(Reuters Health) - A fatty acid found in fish may help thwart the buildup of brain proteins linked to Alzheimer's disease, a study in mice suggests.
In Alzheimer's disease, lesions known as "plaques" and "tangles" form in the brain, due to the abnormal clumping of two proteins called beta-amyloid and tau. The mouse study found that a diet rich in the fatty acid DHA might interfere with this process.
DHA, short for docosahexaenoic acid, is a type of omega-3 fatty acid found mainly in fatty fish like salmon and mackerel, and to a lesser extent in seaweed, eggs, organ meats and DHA-fortified foods.(Read entire article)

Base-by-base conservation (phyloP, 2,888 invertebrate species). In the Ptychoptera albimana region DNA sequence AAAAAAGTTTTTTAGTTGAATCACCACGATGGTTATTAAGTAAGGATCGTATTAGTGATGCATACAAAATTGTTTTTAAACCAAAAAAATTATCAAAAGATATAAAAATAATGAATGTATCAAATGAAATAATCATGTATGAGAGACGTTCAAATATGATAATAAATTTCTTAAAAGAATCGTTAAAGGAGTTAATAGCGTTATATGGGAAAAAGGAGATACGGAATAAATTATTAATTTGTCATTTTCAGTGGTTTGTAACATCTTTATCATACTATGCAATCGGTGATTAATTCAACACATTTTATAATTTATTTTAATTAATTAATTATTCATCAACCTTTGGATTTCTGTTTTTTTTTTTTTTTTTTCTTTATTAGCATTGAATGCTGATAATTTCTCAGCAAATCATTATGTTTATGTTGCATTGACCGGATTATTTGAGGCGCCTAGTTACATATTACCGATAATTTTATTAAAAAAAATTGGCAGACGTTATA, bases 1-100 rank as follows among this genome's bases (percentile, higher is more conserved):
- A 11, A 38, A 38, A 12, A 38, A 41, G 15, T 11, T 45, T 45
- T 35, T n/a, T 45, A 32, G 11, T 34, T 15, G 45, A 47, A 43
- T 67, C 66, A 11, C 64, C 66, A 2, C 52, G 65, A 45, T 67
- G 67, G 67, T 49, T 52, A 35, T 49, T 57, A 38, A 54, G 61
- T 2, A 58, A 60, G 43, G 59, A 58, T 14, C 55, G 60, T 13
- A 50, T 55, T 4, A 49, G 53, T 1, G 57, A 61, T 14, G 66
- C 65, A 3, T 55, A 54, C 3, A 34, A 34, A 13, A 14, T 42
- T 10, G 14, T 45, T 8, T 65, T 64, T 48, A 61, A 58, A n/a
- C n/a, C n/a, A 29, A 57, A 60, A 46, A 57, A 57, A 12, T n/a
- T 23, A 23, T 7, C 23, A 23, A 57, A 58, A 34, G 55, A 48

A type of omega-3 fatty acid called docosahexaenoic acid (DHA) may help slow the growth of two kinds of brain lesions associated with Alzheimer's disease, a new study suggests.
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In this study with genetically modified mice, the scientists found that DHA slowed accumulation of tau, a protein that leads to the development of neurofibrillary tangles, one of the two signature brain lesions of Alzheimer's. (Read entire article)